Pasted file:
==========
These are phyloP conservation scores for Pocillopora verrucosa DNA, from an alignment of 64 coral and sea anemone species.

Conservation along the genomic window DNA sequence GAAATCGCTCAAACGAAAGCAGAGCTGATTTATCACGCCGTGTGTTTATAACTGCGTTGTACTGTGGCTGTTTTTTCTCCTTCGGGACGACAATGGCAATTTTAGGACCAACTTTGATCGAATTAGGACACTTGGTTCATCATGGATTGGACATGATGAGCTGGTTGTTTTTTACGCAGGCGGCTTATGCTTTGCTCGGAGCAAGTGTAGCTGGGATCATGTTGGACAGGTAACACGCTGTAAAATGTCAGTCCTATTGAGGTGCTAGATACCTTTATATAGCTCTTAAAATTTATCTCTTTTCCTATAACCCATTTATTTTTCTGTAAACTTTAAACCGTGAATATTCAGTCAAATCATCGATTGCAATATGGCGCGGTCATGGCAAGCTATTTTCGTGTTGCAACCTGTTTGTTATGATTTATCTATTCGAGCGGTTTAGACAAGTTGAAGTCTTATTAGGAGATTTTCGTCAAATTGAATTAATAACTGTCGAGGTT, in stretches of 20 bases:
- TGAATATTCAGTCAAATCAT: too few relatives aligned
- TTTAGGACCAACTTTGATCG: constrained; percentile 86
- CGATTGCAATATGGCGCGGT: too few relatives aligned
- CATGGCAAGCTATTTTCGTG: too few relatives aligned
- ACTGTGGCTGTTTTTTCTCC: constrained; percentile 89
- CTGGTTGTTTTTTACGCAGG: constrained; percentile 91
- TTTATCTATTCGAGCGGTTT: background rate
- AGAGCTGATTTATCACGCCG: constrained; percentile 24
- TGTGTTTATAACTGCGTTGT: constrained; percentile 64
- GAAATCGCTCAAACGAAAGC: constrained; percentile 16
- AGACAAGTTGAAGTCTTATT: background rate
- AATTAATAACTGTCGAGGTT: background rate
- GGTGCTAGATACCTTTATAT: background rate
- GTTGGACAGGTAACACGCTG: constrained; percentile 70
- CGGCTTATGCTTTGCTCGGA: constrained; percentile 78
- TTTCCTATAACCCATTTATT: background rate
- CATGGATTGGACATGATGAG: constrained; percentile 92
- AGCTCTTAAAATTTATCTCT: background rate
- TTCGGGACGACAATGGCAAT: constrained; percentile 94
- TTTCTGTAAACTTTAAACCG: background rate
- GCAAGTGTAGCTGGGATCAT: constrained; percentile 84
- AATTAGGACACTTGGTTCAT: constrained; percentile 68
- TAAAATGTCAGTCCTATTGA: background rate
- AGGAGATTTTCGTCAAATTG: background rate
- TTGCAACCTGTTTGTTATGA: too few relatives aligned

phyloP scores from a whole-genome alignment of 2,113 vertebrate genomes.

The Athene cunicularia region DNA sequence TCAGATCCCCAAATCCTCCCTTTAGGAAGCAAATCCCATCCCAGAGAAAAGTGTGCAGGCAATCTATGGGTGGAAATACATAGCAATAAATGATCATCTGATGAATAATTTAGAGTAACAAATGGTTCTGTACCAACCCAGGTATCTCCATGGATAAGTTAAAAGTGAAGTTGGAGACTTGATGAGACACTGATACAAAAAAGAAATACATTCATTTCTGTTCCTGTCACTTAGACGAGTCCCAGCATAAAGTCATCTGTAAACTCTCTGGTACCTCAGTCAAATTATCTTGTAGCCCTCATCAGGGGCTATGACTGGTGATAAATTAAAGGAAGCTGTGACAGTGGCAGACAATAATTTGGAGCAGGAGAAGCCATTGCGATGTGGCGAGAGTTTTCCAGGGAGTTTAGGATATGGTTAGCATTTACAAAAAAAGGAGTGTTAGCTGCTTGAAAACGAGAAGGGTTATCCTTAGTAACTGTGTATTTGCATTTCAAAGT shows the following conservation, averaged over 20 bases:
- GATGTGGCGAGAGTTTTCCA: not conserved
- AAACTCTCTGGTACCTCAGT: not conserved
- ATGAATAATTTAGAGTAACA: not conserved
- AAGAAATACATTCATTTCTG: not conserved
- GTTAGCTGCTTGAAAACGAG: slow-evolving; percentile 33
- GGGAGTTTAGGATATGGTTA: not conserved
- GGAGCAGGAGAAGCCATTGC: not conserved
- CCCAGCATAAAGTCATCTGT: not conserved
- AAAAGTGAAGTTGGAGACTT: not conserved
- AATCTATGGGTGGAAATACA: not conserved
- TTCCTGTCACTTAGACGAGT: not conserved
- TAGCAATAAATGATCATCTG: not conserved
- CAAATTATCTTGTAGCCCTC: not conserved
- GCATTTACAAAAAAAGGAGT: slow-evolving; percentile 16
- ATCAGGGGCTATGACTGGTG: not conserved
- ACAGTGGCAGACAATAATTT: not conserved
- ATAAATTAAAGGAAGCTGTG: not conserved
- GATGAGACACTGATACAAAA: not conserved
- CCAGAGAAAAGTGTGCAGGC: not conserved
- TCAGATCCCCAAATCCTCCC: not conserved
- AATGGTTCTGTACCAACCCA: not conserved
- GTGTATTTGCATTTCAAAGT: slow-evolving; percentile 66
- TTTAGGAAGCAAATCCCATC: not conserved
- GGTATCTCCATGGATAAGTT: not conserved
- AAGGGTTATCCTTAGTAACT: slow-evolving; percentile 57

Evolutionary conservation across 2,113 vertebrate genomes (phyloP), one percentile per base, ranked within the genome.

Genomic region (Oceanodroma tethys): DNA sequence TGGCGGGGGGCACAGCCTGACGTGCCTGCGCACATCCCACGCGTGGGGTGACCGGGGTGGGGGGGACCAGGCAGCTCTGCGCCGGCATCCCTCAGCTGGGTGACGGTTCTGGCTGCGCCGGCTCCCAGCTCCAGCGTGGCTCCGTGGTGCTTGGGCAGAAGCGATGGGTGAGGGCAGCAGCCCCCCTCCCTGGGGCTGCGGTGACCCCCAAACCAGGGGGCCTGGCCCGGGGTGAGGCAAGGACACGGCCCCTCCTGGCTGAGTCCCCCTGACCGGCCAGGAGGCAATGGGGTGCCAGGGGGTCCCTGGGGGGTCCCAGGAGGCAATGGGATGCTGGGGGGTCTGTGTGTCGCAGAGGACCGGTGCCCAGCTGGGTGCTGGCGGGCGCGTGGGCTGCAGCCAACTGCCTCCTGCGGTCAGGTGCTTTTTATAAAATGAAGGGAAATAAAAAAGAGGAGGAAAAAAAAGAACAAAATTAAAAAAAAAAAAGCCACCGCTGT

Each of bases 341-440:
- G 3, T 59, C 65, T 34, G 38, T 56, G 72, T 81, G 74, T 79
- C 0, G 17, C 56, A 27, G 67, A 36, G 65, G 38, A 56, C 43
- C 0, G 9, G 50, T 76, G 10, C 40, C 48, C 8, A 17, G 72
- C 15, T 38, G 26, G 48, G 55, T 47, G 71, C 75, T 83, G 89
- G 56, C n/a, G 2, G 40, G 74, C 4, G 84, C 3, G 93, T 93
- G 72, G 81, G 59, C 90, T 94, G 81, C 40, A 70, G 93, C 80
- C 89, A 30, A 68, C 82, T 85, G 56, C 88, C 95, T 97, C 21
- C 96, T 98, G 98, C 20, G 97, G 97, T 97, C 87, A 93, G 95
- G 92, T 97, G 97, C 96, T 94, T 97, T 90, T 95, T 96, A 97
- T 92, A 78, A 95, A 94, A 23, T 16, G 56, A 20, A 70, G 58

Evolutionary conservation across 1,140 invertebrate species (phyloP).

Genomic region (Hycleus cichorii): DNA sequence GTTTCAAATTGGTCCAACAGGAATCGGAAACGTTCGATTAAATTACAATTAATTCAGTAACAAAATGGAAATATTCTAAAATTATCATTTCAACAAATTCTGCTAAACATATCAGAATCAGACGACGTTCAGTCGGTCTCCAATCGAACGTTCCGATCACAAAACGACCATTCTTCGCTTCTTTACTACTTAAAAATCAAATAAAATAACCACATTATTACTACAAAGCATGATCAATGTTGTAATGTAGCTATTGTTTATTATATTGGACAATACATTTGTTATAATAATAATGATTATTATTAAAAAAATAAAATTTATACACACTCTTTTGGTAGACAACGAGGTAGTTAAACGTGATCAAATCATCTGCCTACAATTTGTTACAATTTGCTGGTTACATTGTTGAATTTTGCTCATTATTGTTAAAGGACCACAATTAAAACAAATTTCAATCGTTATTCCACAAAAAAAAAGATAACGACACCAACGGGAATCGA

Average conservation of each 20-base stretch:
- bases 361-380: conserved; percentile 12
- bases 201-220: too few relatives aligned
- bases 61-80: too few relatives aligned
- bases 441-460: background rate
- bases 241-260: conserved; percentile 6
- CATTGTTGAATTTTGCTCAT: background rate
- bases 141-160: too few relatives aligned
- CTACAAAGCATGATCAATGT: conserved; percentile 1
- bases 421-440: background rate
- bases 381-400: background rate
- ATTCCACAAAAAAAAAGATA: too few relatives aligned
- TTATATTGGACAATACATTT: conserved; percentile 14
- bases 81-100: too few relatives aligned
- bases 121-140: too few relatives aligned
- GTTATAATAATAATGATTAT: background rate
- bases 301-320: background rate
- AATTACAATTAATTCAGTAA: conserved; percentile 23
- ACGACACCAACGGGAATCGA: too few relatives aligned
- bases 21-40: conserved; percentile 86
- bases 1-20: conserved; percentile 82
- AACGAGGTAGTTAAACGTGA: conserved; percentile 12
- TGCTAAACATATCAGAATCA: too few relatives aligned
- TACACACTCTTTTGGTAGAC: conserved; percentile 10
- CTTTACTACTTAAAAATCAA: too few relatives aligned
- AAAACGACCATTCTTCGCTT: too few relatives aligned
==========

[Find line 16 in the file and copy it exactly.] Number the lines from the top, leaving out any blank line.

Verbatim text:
- GTTGGACAGGTAACACGCTG: constrained; percentile 70